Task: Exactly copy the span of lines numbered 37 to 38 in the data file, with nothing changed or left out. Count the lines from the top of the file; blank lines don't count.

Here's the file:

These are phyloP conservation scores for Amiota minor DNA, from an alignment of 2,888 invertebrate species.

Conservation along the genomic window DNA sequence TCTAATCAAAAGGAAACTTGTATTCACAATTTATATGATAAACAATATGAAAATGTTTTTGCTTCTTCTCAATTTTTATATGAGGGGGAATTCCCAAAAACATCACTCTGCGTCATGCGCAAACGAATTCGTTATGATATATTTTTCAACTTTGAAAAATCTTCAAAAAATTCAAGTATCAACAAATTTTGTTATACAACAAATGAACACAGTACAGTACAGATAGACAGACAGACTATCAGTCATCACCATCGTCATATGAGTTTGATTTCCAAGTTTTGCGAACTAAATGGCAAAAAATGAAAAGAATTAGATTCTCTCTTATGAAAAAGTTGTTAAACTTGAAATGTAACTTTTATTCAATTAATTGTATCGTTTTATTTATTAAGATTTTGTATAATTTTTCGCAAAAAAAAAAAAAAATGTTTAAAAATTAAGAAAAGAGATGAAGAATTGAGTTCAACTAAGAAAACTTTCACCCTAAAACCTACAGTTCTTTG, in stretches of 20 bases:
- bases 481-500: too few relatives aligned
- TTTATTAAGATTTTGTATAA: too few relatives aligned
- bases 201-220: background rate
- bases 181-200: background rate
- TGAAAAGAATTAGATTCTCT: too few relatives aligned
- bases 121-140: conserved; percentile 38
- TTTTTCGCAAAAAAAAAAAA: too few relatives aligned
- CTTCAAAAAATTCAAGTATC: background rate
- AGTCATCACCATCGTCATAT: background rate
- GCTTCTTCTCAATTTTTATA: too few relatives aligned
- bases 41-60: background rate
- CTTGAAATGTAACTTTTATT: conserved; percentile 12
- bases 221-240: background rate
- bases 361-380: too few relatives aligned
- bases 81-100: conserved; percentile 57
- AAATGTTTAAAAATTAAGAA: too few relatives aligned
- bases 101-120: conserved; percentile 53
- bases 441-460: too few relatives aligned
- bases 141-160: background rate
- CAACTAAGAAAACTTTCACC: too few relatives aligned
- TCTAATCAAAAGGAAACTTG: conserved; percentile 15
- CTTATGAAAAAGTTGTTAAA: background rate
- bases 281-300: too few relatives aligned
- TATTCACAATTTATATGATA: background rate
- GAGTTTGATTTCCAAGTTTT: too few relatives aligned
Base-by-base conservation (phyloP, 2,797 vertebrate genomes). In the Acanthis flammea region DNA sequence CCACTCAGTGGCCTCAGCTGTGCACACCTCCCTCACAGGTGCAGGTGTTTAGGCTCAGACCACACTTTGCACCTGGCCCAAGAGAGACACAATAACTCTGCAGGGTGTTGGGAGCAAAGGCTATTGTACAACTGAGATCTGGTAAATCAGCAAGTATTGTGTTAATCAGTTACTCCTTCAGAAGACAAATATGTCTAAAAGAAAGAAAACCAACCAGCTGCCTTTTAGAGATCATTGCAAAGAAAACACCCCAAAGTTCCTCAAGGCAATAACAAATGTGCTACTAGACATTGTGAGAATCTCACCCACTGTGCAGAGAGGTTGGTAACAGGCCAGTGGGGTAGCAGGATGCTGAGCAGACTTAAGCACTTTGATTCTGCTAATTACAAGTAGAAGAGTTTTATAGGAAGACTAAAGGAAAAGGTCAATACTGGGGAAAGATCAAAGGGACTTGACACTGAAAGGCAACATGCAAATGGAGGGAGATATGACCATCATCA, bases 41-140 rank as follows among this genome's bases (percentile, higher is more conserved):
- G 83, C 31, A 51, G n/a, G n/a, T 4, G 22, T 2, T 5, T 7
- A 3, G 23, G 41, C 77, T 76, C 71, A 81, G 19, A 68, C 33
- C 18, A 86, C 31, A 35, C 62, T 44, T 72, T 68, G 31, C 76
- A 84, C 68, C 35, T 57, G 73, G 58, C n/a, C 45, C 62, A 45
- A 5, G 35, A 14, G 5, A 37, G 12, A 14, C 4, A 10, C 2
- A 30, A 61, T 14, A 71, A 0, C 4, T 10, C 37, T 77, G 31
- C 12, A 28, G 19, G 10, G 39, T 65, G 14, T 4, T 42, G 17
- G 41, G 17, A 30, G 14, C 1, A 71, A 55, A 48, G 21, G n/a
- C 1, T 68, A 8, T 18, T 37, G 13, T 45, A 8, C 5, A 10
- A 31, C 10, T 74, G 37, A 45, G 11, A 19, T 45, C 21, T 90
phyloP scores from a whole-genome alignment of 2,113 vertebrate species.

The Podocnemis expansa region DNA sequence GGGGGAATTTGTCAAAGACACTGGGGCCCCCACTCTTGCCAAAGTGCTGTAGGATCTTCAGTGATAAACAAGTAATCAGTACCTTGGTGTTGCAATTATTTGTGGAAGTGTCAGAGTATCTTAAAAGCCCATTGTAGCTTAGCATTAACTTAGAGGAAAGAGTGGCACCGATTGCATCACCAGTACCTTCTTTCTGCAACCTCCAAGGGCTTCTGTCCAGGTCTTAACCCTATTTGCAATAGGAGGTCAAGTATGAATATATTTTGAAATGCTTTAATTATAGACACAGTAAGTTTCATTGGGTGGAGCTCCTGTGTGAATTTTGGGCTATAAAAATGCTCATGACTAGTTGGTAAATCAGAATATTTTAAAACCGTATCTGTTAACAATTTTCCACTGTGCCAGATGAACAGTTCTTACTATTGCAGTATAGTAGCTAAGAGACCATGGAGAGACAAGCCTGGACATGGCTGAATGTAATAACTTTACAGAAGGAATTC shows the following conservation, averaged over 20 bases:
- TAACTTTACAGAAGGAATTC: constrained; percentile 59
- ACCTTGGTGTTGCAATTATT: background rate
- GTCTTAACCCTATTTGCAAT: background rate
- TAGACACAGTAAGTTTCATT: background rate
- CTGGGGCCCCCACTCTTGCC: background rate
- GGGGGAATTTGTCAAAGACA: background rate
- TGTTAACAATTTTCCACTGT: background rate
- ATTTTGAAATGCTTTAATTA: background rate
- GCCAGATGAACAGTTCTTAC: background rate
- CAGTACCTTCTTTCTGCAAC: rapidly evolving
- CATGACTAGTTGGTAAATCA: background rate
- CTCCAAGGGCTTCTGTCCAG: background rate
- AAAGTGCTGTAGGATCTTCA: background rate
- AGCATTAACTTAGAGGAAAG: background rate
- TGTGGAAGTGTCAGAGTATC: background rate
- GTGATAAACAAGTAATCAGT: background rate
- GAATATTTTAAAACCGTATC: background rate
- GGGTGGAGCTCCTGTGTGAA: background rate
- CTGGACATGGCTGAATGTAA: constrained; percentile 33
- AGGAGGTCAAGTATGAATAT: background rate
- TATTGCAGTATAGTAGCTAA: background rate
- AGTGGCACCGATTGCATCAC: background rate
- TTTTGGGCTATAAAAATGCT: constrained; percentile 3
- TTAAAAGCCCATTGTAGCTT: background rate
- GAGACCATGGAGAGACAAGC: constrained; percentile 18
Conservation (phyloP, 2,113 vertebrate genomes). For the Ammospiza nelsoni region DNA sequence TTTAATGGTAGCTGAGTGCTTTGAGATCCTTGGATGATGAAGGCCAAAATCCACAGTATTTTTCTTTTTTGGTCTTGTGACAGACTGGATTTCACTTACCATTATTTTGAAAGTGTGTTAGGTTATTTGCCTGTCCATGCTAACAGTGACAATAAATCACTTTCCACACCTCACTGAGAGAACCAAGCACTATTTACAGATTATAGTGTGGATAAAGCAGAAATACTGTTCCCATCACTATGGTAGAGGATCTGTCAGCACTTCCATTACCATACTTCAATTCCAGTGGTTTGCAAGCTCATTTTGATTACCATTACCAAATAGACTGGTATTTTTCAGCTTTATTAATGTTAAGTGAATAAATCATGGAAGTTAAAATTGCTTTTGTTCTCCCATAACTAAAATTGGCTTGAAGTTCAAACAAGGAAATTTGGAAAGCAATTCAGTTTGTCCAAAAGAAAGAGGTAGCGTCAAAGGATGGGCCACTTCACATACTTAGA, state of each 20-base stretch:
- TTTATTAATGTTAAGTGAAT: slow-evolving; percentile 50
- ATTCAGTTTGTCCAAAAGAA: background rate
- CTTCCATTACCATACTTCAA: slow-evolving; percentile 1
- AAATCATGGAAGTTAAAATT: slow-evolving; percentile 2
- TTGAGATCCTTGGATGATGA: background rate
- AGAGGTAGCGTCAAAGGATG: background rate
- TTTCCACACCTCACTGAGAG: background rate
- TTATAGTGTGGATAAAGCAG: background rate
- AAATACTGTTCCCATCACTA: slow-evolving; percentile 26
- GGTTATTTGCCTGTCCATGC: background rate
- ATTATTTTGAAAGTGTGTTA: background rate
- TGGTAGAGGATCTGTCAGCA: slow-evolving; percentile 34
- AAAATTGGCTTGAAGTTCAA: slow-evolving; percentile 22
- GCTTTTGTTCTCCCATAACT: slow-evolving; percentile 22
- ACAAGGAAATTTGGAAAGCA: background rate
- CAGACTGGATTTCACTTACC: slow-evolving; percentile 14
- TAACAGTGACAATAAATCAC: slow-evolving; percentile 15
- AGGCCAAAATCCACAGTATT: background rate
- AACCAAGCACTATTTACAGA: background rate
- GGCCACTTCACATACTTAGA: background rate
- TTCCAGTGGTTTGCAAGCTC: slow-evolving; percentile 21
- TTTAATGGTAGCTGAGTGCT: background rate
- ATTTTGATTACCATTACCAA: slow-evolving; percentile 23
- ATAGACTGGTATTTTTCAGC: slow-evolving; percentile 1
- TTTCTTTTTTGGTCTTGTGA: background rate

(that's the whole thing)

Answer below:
- C 1, T 68, A 8, T 18, T 37, G 13, T 45, A 8, C 5, A 10
- A 31, C 10, T 74, G 37, A 45, G 11, A 19, T 45, C 21, T 90